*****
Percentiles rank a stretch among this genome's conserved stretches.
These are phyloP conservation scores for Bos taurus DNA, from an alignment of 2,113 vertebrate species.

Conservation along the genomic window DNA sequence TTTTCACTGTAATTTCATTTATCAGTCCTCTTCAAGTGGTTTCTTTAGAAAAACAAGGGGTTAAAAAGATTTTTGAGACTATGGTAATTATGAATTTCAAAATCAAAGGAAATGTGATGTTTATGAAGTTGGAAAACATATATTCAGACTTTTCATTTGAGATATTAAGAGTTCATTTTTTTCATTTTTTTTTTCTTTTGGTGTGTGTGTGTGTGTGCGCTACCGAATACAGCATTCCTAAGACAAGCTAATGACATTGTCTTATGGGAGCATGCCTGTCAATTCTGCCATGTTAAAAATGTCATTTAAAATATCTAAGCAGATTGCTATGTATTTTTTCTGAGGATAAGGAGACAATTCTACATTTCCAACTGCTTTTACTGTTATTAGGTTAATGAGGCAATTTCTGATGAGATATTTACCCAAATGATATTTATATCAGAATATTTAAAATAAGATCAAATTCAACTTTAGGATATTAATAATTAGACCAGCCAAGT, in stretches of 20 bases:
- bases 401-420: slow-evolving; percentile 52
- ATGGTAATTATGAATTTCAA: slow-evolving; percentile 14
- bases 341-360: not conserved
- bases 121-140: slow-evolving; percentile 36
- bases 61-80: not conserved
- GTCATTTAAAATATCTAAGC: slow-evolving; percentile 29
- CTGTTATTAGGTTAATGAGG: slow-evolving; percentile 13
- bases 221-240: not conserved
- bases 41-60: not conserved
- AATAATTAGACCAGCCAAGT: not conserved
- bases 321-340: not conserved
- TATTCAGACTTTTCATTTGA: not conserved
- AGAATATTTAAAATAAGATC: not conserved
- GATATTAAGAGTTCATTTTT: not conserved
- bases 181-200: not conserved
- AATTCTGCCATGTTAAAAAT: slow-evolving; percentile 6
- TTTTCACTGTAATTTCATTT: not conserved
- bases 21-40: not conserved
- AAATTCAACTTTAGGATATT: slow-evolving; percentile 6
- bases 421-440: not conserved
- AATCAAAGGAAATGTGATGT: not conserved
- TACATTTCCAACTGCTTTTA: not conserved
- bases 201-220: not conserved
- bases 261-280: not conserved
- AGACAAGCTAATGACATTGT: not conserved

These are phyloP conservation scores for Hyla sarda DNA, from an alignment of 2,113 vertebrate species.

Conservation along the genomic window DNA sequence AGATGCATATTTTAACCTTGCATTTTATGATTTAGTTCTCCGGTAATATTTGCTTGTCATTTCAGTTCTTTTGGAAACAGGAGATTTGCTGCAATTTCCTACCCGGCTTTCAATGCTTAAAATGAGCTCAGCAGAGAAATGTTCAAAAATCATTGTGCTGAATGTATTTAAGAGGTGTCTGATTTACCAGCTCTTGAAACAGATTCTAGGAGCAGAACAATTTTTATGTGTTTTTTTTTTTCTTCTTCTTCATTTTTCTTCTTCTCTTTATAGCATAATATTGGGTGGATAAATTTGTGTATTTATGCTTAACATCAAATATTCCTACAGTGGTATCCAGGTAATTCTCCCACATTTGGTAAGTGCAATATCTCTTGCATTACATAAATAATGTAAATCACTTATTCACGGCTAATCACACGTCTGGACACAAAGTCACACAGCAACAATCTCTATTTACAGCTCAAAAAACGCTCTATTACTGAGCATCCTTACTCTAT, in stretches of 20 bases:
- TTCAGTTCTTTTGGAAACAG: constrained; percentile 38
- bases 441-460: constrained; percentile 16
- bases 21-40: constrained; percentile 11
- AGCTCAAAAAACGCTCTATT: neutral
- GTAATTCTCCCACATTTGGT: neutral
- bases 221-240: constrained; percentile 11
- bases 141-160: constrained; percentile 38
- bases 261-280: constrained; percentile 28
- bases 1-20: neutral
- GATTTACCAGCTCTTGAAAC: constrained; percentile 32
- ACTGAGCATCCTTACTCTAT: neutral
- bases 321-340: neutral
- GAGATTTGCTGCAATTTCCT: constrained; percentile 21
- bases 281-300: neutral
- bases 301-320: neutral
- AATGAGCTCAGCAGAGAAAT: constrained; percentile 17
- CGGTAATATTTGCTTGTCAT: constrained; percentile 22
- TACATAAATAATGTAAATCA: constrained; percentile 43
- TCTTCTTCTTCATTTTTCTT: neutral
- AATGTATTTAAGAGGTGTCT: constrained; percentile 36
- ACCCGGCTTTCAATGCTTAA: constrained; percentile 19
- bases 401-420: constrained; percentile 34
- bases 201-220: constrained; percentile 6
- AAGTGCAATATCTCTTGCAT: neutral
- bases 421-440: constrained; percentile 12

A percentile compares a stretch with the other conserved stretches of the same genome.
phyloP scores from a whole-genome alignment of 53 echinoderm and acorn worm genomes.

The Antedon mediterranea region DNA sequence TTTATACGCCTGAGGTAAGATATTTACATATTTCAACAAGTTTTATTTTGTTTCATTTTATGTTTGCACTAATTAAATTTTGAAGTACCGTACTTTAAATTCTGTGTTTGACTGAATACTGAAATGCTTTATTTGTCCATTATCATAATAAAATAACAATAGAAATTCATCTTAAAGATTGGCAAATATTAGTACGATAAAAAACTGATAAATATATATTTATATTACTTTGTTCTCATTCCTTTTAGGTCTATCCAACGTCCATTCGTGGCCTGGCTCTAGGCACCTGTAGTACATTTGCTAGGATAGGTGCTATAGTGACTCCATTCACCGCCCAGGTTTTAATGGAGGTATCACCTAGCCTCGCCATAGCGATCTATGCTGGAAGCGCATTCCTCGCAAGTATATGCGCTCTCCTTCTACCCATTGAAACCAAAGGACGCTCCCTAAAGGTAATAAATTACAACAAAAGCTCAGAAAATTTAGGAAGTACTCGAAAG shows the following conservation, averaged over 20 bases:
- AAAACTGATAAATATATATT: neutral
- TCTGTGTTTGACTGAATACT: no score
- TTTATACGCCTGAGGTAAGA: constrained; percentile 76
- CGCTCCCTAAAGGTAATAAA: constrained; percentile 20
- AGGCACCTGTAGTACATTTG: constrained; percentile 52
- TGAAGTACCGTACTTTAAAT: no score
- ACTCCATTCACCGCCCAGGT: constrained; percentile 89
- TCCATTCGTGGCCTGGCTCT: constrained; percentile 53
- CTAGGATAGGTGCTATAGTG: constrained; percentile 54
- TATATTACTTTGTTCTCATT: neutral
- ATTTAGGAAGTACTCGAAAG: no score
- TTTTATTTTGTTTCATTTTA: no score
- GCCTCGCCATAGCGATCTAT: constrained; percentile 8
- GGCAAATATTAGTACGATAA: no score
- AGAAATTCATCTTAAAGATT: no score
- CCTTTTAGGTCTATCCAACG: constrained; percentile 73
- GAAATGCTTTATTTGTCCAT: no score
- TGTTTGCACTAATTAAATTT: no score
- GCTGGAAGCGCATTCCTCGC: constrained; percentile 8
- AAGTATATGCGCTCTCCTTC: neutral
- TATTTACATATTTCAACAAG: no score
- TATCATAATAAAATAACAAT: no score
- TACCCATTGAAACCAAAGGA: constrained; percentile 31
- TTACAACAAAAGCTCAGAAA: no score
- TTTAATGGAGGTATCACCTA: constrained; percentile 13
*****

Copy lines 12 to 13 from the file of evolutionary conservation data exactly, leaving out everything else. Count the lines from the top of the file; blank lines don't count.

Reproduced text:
- bases 41-60: not conserved
- AATAATTAGACCAGCCAAGT: not conserved